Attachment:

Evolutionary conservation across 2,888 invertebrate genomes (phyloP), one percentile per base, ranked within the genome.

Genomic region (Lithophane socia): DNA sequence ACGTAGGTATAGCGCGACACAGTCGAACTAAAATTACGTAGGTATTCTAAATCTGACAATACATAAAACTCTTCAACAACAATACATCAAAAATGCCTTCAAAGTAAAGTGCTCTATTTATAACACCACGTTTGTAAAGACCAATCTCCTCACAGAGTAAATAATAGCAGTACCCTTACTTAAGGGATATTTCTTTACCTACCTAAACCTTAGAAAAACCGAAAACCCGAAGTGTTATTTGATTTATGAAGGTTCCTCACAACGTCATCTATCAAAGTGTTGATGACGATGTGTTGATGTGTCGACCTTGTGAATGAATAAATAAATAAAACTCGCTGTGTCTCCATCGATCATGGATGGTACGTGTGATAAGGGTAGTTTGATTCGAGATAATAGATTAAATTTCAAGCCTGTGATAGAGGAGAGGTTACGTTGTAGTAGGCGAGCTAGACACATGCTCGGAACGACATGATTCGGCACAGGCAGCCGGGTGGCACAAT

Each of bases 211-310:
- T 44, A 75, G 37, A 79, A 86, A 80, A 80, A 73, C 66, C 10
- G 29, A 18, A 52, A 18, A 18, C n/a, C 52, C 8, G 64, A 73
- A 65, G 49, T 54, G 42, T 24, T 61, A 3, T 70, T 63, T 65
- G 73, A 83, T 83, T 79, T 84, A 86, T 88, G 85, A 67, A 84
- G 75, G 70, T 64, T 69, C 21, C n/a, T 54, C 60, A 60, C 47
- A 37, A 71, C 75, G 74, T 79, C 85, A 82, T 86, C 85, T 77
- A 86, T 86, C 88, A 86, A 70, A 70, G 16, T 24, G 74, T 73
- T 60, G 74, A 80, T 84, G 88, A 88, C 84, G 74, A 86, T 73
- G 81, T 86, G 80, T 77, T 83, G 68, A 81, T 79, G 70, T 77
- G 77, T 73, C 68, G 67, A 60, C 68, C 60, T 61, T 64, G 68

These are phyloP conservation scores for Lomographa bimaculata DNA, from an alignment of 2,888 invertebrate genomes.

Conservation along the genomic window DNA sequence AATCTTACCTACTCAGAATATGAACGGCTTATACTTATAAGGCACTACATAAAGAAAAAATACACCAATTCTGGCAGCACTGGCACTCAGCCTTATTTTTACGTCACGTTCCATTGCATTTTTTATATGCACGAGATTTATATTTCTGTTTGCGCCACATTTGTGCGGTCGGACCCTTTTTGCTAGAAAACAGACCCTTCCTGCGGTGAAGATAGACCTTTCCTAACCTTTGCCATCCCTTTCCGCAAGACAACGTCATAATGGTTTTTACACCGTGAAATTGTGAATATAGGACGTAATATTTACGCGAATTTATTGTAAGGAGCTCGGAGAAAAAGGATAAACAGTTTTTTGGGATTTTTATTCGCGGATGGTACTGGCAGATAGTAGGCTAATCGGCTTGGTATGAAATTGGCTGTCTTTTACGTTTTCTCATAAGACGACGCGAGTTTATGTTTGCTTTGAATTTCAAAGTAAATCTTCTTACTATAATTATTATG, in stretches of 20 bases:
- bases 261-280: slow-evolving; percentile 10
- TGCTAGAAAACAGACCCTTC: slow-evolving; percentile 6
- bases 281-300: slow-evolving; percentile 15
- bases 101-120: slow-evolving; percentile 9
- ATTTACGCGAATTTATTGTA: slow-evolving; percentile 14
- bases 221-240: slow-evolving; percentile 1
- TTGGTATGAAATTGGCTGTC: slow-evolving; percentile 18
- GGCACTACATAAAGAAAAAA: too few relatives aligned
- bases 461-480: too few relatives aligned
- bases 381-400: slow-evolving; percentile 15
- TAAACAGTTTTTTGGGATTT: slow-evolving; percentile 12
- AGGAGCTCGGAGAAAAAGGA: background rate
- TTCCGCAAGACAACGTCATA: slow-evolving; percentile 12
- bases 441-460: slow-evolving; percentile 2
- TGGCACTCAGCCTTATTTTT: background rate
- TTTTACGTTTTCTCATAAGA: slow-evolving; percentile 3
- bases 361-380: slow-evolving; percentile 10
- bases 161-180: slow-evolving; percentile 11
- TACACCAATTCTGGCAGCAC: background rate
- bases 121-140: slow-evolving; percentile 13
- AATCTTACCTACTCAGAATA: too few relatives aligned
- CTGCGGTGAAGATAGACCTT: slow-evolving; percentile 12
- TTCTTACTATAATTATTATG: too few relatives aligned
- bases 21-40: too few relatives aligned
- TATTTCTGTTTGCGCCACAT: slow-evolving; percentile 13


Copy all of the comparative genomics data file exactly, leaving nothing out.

Evolutionary conservation across 2,888 invertebrate genomes (phyloP), one percentile per base, ranked within the genome.

Genomic region (Lithophane socia): DNA sequence ACGTAGGTATAGCGCGACACAGTCGAACTAAAATTACGTAGGTATTCTAAATCTGACAATACATAAAACTCTTCAACAACAATACATCAAAAATGCCTTCAAAGTAAAGTGCTCTATTTATAACACCACGTTTGTAAAGACCAATCTCCTCACAGAGTAAATAATAGCAGTACCCTTACTTAAGGGATATTTCTTTACCTACCTAAACCTTAGAAAAACCGAAAACCCGAAGTGTTATTTGATTTATGAAGGTTCCTCACAACGTCATCTATCAAAGTGTTGATGACGATGTGTTGATGTGTCGACCTTGTGAATGAATAAATAAATAAAACTCGCTGTGTCTCCATCGATCATGGATGGTACGTGTGATAAGGGTAGTTTGATTCGAGATAATAGATTAAATTTCAAGCCTGTGATAGAGGAGAGGTTACGTTGTAGTAGGCGAGCTAGACACATGCTCGGAACGACATGATTCGGCACAGGCAGCCGGGTGGCACAAT

Each of bases 211-310:
- T 44, A 75, G 37, A 79, A 86, A 80, A 80, A 73, C 66, C 10
- G 29, A 18, A 52, A 18, A 18, C n/a, C 52, C 8, G 64, A 73
- A 65, G 49, T 54, G 42, T 24, T 61, A 3, T 70, T 63, T 65
- G 73, A 83, T 83, T 79, T 84, A 86, T 88, G 85, A 67, A 84
- G 75, G 70, T 64, T 69, C 21, C n/a, T 54, C 60, A 60, C 47
- A 37, A 71, C 75, G 74, T 79, C 85, A 82, T 86, C 85, T 77
- A 86, T 86, C 88, A 86, A 70, A 70, G 16, T 24, G 74, T 73
- T 60, G 74, A 80, T 84, G 88, A 88, C 84, G 74, A 86, T 73
- G 81, T 86, G 80, T 77, T 83, G 68, A 81, T 79, G 70, T 77
- G 77, T 73, C 68, G 67, A 60, C 68, C 60, T 61, T 64, G 68

These are phyloP conservation scores for Lomographa bimaculata DNA, from an alignment of 2,888 invertebrate genomes.

Conservation along the genomic window DNA sequence AATCTTACCTACTCAGAATATGAACGGCTTATACTTATAAGGCACTACATAAAGAAAAAATACACCAATTCTGGCAGCACTGGCACTCAGCCTTATTTTTACGTCACGTTCCATTGCATTTTTTATATGCACGAGATTTATATTTCTGTTTGCGCCACATTTGTGCGGTCGGACCCTTTTTGCTAGAAAACAGACCCTTCCTGCGGTGAAGATAGACCTTTCCTAACCTTTGCCATCCCTTTCCGCAAGACAACGTCATAATGGTTTTTACACCGTGAAATTGTGAATATAGGACGTAATATTTACGCGAATTTATTGTAAGGAGCTCGGAGAAAAAGGATAAACAGTTTTTTGGGATTTTTATTCGCGGATGGTACTGGCAGATAGTAGGCTAATCGGCTTGGTATGAAATTGGCTGTCTTTTACGTTTTCTCATAAGACGACGCGAGTTTATGTTTGCTTTGAATTTCAAAGTAAATCTTCTTACTATAATTATTATG, in stretches of 20 bases:
- bases 261-280: slow-evolving; percentile 10
- TGCTAGAAAACAGACCCTTC: slow-evolving; percentile 6
- bases 281-300: slow-evolving; percentile 15
- bases 101-120: slow-evolving; percentile 9
- ATTTACGCGAATTTATTGTA: slow-evolving; percentile 14
- bases 221-240: slow-evolving; percentile 1
- TTGGTATGAAATTGGCTGTC: slow-evolving; percentile 18
- GGCACTACATAAAGAAAAAA: too few relatives aligned
- bases 461-480: too few relatives aligned
- bases 381-400: slow-evolving; percentile 15
- TAAACAGTTTTTTGGGATTT: slow-evolving; percentile 12
- AGGAGCTCGGAGAAAAAGGA: background rate
- TTCCGCAAGACAACGTCATA: slow-evolving; percentile 12
- bases 441-460: slow-evolving; percentile 2
- TGGCACTCAGCCTTATTTTT: background rate
- TTTTACGTTTTCTCATAAGA: slow-evolving; percentile 3
- bases 361-380: slow-evolving; percentile 10
- bases 161-180: slow-evolving; percentile 11
- TACACCAATTCTGGCAGCAC: background rate
- bases 121-140: slow-evolving; percentile 13
- AATCTTACCTACTCAGAATA: too few relatives aligned
- CTGCGGTGAAGATAGACCTT: slow-evolving; percentile 12
- TTCTTACTATAATTATTATG: too few relatives aligned
- bases 21-40: too few relatives aligned
- TATTTCTGTTTGCGCCACAT: slow-evolving; percentile 13